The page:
Potraz targets rural internet access

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Potraz director general Gift Machengete

BY MIRIAM MANGWAYA
POSTAL and Telecommunications Regulatory Authority of Zimbabwe (Potraz) is focusing in increasing Internet access in the rural areas.

Presenting the Postal and Telecommunications 2021 fourth quarter sector performance in Harare on Tuesday, Potraz director general Gift Machengete said low disposable income was limiting majority of citizens access to data.

“Our data tariffs are not out of the world,” Machengete said.

“They are actually comparable with other countries in the region. We are lower than a few of our colleagues in the SADC region. When we look at South Africa, the problem is the value of the Rand is quite stronger than ours so at the end of the day it appears that the tariffs are high but its disposable income is higher than ours. The same applies to Botswana, Mozambique, Zambia and Malawi also have higher disposable incomes, making their data appear cheaper than ours.”

Data usage doubled in 2021 compared to the previous year, mostly as a result of COVID-19 lockdown where individuals relied on the internet for interaction and business activities.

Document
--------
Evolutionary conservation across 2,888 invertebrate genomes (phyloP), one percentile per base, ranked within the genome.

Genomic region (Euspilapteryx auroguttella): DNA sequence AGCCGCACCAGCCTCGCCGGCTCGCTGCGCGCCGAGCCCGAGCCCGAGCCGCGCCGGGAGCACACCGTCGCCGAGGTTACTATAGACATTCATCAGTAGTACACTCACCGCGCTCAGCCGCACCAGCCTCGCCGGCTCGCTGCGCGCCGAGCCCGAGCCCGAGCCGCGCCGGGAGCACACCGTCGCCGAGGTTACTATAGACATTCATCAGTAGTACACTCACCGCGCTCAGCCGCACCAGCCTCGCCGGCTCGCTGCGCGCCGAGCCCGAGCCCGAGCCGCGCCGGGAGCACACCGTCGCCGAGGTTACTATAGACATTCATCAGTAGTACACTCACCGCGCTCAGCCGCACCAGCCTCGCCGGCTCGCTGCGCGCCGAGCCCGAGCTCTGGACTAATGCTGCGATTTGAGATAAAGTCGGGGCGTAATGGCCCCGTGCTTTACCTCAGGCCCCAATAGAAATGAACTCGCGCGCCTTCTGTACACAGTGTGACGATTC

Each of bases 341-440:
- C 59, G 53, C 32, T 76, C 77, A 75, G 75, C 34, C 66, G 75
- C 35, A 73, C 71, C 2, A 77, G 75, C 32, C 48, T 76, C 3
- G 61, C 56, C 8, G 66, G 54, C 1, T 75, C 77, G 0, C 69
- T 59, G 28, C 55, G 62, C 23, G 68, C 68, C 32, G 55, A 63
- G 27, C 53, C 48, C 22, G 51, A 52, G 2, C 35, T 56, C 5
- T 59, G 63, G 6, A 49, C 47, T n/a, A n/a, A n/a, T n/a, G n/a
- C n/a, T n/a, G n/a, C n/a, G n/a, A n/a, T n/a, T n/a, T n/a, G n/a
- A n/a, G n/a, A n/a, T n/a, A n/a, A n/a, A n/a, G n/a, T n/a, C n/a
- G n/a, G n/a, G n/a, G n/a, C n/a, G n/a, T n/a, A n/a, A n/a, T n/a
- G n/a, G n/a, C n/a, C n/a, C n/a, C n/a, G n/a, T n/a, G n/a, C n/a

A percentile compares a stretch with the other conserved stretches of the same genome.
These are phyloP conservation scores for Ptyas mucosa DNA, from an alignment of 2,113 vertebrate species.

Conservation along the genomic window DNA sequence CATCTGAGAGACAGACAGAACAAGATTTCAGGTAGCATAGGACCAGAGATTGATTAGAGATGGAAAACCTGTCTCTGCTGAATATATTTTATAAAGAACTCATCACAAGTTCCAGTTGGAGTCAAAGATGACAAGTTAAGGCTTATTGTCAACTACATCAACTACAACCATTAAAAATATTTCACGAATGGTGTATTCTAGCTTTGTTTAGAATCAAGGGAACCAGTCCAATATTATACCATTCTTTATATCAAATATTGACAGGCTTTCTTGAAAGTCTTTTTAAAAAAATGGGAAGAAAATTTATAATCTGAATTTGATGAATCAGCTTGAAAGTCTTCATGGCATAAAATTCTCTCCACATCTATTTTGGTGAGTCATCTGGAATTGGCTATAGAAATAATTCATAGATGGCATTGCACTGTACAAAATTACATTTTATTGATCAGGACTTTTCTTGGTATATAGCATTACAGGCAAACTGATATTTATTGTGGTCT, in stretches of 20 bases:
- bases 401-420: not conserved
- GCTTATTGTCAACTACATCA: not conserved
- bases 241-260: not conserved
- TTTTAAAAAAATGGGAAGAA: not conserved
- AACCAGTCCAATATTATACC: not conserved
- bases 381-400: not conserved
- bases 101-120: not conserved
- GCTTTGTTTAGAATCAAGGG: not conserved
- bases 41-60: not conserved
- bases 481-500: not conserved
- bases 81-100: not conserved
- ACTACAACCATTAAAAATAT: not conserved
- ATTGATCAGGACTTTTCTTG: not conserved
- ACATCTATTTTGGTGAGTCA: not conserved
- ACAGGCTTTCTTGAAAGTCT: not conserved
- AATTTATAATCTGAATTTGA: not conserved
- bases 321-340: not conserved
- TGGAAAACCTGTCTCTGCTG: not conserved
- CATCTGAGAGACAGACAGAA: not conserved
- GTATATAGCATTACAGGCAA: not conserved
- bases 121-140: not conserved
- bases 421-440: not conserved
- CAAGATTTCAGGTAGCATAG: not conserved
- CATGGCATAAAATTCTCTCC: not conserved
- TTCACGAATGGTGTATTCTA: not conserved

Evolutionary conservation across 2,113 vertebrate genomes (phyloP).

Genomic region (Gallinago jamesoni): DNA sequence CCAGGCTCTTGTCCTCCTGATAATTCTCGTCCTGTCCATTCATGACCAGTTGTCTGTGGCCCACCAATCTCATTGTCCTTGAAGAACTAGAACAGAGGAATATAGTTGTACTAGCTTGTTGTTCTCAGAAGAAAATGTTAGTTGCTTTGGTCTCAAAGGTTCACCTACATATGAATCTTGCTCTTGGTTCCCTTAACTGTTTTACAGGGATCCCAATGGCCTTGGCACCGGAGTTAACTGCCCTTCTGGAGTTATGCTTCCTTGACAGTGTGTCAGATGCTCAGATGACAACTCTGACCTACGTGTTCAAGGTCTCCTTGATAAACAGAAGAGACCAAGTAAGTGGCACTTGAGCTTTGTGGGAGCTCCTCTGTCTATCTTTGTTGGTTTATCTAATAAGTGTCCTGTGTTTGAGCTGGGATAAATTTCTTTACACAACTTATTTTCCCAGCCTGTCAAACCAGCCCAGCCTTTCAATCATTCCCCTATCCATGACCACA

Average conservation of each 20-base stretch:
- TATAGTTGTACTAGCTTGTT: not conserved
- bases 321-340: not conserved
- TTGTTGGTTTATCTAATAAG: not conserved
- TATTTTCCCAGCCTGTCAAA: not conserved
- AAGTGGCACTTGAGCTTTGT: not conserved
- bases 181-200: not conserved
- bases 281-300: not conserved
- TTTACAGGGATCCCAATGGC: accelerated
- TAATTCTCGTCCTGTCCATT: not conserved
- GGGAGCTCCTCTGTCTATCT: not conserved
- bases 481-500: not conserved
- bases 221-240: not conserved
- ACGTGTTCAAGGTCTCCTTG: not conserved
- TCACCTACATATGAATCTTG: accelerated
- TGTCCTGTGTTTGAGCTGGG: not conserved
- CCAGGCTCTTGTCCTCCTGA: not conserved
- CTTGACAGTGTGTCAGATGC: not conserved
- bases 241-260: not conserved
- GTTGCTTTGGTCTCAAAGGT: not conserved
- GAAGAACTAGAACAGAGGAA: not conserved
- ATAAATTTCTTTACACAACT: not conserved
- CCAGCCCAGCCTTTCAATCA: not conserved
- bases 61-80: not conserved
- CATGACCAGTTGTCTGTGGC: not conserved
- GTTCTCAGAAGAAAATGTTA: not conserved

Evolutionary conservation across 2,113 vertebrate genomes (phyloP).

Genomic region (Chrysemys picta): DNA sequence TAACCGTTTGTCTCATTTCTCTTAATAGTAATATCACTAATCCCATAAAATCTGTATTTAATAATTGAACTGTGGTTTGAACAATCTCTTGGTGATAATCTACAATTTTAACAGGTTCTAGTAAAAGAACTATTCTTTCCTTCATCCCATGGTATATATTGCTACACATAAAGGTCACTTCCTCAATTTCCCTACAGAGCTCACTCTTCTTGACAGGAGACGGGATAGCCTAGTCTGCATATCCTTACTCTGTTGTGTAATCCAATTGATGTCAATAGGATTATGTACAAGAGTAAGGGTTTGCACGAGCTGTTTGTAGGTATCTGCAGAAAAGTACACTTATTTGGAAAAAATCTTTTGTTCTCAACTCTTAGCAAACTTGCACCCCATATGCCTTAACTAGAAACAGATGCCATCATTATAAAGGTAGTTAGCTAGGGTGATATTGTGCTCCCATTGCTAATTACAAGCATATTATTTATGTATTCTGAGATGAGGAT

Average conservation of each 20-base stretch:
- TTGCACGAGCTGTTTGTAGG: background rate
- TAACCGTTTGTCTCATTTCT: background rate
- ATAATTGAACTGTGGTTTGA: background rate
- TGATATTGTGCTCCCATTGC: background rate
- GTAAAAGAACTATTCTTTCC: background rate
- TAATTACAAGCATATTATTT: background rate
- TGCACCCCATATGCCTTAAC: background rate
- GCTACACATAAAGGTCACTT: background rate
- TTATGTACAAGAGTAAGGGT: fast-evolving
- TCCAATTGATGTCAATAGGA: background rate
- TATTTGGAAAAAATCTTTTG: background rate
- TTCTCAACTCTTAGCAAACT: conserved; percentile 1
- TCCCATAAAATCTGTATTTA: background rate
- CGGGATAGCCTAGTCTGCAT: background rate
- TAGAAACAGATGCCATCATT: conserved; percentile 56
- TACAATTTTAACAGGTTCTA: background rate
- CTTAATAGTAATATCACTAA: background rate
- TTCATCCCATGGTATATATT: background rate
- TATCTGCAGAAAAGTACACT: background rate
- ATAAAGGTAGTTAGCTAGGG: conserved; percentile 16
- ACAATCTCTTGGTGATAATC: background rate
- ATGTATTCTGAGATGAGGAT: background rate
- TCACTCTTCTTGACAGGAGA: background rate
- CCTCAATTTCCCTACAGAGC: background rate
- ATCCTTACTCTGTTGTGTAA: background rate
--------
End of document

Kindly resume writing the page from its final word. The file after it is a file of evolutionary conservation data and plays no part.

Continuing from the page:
Machengete said Potraz was utilising Universal Service Funds (USF), a contribution by all telcom operators in the country to promote Internet access in marginalised areas.

“We are going to relocate about 22 base stations to some rural areas to promote internet penetration in the rural areas. We have given schools computers and we are paying bandwidth for them, especially now that we have been struck by the pandemic.”

Machengete said Potraz played its regulatory role to strike a balance between consumer affordability while enabling telcos to remain afloat.

“The year ahead, presents a positive outlook for the Information Communications Technology sector, considering the upheaval that swept across the industry as a result of the COVID-19 pandemic,” Machengete said.

“In 2022, the industry is expected to focus on more innovation to deal with situations such as pandemics as well as emerging technologies such as Internet of things, machine to machine learning, Artificial Intelligence, and Distributed Ledger amongst others.  The various economic reforms by the Government of Zimbabwe have potential to positively transform the economy in 2022. However, as with the previous year, cost escalations are expected to continue, for as long as the dual currency system remains in practice. Hence, the intricacy of balancing service affordability and operator viability remains a priority for the regulator to address, whilst fiscal interventions may be necessary.”

Potraz statistics showed that in the final quarter of 2021, Netone grew its market share subscribers from 30.7% to 31.4% while Econet remains the largest firm, despite its market share dropping marginally from 65.1% to 64.9%. Telecel’s market share shrunk further, from 4.2% to 3.7%.